May 19, 2011Don’t mess with success: why staying on top is about staying true to your core business plan
Like many others, I visit Guido Fawkes, the UK’s most widely read political blog, for my daily fix of news. Guido is in top of his game. His short, simple editorial style (which has a lot in common with my favourite red-top, The Sun) and knack for sniffing out a story (or turning a small story into a much bigger one) has made him the UK’s foremost political blogger. He’s mass-market, and proud of it.
But when you’re at the top of your game, how do you stay there? How do you keep people coming back? On the …
Yesterday, some friends and I had a go at guessing what today’s headline in The Sun, the UK’s leading red-top tabloid newspaper would be. Bin Laden’s death was a historic moment — how would the paper that’s read by over 1/10th of the population every day cover it?
Of course, The Sun is known for its outlandish headlines, often involving a pun, joke, or outright shocker (“Freddie Starr ate my Hamster” being the oft-quoted classic.) So I didn’t think my guess of “Osama nails Obama in Islamabad Drama” was far off. But it was too long. The one thing …
How do you define content strategy? If you’re a digital copywriter like me, you’ll probably define content strategy very differently to a web designer or a user experience architect. For example, a copywriter will focus primarily on how his words appear, in context. While a designer might be more interested in the context — how his design fits around the words.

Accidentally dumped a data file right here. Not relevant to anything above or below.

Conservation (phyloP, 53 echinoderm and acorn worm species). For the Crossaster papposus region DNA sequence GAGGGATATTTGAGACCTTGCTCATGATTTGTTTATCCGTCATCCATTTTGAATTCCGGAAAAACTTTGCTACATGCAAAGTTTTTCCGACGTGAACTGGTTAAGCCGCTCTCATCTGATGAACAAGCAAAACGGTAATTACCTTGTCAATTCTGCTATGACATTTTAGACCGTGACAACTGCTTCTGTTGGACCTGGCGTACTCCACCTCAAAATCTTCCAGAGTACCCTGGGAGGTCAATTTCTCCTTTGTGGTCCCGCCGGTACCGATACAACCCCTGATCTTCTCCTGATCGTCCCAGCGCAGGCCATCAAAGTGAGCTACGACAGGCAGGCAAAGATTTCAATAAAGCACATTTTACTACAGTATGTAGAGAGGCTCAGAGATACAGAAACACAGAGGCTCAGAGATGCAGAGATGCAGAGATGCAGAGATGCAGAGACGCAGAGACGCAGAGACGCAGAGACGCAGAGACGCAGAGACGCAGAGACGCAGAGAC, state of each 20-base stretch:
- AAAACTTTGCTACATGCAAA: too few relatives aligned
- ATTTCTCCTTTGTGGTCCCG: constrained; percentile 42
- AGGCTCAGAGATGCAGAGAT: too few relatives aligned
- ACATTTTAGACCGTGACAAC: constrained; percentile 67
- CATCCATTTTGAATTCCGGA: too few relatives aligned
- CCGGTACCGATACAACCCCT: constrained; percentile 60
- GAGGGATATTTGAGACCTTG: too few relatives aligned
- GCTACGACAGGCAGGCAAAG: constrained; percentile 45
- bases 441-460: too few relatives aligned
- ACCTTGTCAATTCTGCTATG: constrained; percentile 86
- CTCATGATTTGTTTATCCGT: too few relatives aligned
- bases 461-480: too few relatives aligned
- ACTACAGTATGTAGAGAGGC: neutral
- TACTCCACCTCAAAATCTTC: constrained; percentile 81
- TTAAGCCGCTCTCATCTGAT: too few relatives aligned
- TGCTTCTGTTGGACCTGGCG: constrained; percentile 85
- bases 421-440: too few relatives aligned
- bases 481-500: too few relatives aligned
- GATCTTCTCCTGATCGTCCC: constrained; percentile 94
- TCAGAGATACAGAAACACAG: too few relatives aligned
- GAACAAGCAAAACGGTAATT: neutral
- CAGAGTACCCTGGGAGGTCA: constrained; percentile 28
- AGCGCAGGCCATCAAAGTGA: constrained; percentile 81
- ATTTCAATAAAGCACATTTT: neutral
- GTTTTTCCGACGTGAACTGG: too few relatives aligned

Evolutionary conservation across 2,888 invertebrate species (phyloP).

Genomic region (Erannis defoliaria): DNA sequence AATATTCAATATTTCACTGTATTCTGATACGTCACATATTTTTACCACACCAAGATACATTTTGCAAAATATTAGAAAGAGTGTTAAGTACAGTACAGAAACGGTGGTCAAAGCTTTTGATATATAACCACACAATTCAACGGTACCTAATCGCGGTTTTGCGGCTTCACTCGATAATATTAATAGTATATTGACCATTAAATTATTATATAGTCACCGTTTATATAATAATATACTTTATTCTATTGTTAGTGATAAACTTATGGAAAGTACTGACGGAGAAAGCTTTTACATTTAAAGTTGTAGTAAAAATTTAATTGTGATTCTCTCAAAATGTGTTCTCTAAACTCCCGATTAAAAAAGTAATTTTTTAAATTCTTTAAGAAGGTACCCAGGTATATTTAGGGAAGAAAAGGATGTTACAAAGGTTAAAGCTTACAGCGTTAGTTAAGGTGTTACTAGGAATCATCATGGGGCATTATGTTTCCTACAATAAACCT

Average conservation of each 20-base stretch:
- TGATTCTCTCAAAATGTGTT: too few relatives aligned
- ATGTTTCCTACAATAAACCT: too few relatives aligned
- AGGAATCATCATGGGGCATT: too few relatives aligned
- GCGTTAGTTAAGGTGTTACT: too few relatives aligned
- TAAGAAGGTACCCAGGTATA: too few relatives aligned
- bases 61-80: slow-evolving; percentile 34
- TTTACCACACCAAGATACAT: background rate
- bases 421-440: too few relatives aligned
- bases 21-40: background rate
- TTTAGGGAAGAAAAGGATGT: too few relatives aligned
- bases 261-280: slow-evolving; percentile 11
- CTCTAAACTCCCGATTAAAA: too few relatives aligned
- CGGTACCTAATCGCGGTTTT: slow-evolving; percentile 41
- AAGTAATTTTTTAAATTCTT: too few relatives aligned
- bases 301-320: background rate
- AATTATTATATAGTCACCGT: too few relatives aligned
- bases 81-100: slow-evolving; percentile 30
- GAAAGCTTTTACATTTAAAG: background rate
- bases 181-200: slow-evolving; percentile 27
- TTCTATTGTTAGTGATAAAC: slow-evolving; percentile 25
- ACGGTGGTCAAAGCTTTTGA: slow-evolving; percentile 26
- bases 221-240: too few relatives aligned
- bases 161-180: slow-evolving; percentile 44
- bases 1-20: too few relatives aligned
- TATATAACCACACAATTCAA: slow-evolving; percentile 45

Fellow copywriter Leif Kendall recently wrote a blog post attempting to define content strategy. He said:
Content strategy is a process used by organisations to define and plan how words, pictures, audio and video (content) are used to
April 13, 2011Are you projecting your true personality online?
What kind of person do you portray yourself as online? Are you businesslike or fun? Loud and noisy, or quiet and thoughtful? Does your personality change when you’re talking to friends on Facebook or Twitter? And are your online friends completely surprised by what you’re like when they meet you in real life?
It was an article about the ‘golden years’ of Livejournal that got me thinking. If you don’t remember Livejournal, it was more or less the first social blogging platform. Before Facebook, before Twitter, before Tumblr, before Blogspot and WordPress, it was a place where people met people …
March 24, 2011Are political tweets damaging your online reputation?
I used to avoid Twitter because I can’t stand mobs of any kind. I’m no more keen on flash mobs than I am on lynch mobs, and at times, Twitter has seemed like both — a place for people to club together in self-righteousness and club down other people whose opinions they disagree with. As one commentator said, “Most Twitter users like to think of themselves as better than Daily Mail readers. [Their moblike] behaviour doesn’t chime well with that.”
And so to politics. For some reason, it’s socially acceptable to tweet regularly about politics, even when it has …